DLF Government Records Transparency and Accountability Group
This is the page for a newly-forming DLF Working Group on Government Records Transparency and Accountability. Look for more info on this group's meetings and activities soon! Read our announcement blog post.
Upcoming event: April 21, 1pm EST
"Endangered Accountability: A DLF-Sponsored Webinar on FOIA, Government Data, and Transparency." A live conversation featuring presentations by Alex Howard, Deputy Director of the Sunlight Foundation, Denice Ross, a Fellow at New America, Alina Semo, Director of the Office of Government Information Services (OGIS), the Federal FOIA ombudsman’s office, and Amy Bennett, an analyst with OGIS. Part of Endangered Data Week.
- Presenter bios and the webinar's agenda is viewable here.
- Presenters' Slides: Alex Howard; OGIS; Denice Ross
- A recording of the webinar is available here.
Online: https://www.uberconference.com/clir-dlf (use Chrome for VOIP) and/or by telephone: 202-750-4186
Our next meeting call is on Friday, May 19th at 1pm EST. From now until the DLF Forum, calls will occur at the same time on third Fridays.
Please join online here (use Firefox or Chrome for VOIP) and/or by telephone: 202-750-4186.
- 17 February 2017 (agenda)
- 3 March 2017 (agenda)
- 24 March 2017 (agenda)
- 21 April 2017 (Endangered Data Week webinar)
- 19 May 2017
- 16 June 2017
- 21 July 2017
- 18 August 2017
- 15 September 2017
- 20 October 2017
How to Join
We invite you join our new Interest Group! You don’t have to be a DLF member to participate.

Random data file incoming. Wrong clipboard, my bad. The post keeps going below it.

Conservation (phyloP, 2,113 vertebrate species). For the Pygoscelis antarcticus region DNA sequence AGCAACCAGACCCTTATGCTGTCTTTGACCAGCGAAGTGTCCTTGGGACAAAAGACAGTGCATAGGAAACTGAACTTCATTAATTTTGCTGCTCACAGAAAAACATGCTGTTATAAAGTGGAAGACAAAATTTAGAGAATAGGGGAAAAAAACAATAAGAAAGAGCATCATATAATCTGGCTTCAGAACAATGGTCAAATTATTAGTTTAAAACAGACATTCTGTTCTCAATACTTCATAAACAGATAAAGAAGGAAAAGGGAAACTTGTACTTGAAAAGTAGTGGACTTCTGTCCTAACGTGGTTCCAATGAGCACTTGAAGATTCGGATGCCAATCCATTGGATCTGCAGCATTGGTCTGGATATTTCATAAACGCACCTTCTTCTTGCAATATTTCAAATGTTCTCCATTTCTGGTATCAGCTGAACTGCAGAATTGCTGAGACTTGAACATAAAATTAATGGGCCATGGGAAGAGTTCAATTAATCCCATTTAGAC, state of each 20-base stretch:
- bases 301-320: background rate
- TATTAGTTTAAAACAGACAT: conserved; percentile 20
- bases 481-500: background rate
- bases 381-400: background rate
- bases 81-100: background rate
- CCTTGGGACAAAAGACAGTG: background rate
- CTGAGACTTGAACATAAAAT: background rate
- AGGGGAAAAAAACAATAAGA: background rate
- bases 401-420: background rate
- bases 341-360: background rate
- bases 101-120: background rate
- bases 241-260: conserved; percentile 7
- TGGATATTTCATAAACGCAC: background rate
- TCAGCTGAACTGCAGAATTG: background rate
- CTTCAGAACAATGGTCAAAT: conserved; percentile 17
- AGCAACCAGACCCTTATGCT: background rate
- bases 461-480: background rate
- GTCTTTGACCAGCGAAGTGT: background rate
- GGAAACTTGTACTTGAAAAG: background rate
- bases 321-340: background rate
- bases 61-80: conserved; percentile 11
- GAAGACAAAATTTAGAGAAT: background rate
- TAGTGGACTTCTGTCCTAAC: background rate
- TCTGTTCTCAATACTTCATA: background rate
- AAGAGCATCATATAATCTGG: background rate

Simply request membership in our Google Group to stay current on discussions and meeting dates. Meeting dates and minutes will also be posted to this page.
The work of this group is still in development, and we invite you to join us as we consider strategies for moving forward together. Some possible directions in which our endeavors might go:
- Learn, listen, gather info, ask questions. Reach out to organizations already doing smart work in the area of government sunshine, FOIA, public records transparency, and government accountability, and learn all that we can about their work. Where are these groups putting their efforts? What are the central concerns, questions, and debates they consider to be important? Which groups do we want to make connections to? Also: what are librarians and archivists already doing in this area? How might we extend and contribute to this work?
- Consider, discuss, and outline the ways in which this work, these questions, overlaps with our own areas of expertise and labors. How might we bring conversations about transparency and accountability into our schools, workplaces, and professional communities?
- Consider, discuss, and work toward understanding how we might use our expertise and situated-ness to support increased public records transparency and accountability at the local, state, and federal levels.
- Share what we learn with the broader DLF and library/archives community (and beyond?).
- One project we know we will be supporting in the coming months is the inaugural Endangered Data Week (April 17-21, 2017). Spearheaded by a dedicated group of collaborators in collaboration with DLF, this distributed event is designed to bring “awareness to different types of threats to publicly available data, engage with the power dynamics involved in data creation, sharing, and retention, and make endangered data more secure and accessible.” Please mark your calendars now. For more info, visit endangereddataweek.org.